Skip Navigation LinksHome > January/February 2004 - Volume 8 - Issue 1 > Balance and Strength Training for Obese Individuals
ACSM'S Health & Fitness Journal:
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Balance and Strength Training for Obese Individuals

Clark, Kristine N. M.S., RCEP

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Abstract

Learning Objective: To provide an awareness of the importance of including balance training as part of an overall exercise program for obese individuals.

Sally is a 68-year-old retired saleswoman who has gradually gained weight over the past 30 years to her lifetime maximum of 292 lbs. She struggles with balance and relies on a walker or cane to get around. Sally is part of a growing obese population that accounts for almost a third (31) of Americans (1). Very little research has been conducted on the stability and balance of obese individuals; therefore the focus of this article is to create an awareness of how to train these individuals. Generally, a fitness program includes aerobics, strength, and flexibility. These activities are prescribed to help individuals improve fitness as well as maintain a healthy weight, prevent unhealthy fat accumulation, and reduce excess body weight when present. Although not considered a main component of physical fitness, balance training is important for improving stability and should be a part of a training program for anyone – especially those who are obese.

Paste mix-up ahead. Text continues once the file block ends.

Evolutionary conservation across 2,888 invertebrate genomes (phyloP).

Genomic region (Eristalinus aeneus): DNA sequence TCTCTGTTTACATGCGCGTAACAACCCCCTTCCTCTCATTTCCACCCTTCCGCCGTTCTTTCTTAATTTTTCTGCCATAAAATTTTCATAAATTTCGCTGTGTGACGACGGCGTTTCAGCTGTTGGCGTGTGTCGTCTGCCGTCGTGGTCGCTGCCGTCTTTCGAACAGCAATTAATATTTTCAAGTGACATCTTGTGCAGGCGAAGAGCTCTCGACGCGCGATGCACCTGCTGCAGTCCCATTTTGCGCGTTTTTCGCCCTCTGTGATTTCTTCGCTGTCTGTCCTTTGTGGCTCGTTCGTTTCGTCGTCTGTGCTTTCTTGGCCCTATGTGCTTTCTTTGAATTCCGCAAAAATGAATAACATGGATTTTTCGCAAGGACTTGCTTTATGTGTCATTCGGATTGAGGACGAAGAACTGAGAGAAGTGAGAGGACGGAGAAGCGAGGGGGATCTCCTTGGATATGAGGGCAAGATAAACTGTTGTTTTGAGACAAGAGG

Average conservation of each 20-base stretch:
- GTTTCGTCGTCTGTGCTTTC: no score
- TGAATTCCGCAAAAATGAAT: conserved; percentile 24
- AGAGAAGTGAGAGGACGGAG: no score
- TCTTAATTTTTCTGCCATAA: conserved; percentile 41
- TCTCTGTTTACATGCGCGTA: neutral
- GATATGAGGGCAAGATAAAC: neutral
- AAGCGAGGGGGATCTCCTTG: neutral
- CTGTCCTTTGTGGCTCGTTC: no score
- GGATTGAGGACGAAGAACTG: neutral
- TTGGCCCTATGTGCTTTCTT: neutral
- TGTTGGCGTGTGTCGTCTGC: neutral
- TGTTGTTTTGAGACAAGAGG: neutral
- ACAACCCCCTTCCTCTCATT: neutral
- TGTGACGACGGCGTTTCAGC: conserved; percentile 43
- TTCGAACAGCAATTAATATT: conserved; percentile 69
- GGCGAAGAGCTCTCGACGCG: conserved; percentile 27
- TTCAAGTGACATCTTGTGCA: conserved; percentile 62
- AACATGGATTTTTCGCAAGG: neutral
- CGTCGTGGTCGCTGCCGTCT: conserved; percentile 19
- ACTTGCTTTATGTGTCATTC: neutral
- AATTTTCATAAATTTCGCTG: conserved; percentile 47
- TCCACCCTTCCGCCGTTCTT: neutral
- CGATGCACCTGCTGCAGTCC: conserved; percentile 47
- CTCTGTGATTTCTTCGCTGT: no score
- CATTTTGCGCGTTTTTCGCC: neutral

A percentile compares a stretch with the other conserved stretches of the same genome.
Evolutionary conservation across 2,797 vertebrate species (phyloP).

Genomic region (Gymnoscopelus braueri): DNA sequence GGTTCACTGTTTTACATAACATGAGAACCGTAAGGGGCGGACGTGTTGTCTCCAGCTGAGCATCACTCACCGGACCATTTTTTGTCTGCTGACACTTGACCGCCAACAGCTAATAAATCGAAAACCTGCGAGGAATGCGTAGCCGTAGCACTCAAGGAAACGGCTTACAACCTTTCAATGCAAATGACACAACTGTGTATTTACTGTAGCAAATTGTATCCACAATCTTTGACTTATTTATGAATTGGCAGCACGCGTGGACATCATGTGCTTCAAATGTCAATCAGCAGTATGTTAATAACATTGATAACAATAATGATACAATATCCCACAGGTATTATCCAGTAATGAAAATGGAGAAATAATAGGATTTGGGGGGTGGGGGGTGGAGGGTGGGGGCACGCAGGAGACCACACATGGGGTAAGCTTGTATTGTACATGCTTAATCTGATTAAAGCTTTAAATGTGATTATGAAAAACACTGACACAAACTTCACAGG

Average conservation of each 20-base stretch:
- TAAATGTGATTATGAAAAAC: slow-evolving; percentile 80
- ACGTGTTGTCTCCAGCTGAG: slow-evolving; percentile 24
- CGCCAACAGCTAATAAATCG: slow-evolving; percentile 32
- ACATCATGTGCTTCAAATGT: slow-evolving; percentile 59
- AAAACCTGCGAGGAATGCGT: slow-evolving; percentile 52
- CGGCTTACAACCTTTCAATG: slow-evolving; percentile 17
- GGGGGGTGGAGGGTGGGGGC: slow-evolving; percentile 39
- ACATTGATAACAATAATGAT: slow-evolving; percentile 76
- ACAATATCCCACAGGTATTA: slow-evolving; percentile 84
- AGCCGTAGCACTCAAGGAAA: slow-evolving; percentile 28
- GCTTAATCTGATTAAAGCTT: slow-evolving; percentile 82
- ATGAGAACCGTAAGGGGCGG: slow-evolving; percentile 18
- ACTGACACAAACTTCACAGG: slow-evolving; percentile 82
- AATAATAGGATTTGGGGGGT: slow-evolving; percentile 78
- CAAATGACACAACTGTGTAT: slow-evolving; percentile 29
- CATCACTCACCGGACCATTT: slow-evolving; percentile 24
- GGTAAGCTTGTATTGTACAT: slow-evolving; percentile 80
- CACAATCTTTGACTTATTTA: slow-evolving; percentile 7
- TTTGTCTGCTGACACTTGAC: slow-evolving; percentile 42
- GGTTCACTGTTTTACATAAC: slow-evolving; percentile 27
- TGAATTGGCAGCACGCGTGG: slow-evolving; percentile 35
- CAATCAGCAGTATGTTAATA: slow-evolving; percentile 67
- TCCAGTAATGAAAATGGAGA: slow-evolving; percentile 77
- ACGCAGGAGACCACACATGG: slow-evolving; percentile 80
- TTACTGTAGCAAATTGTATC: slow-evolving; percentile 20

© 2004 American College of Sports Medicine

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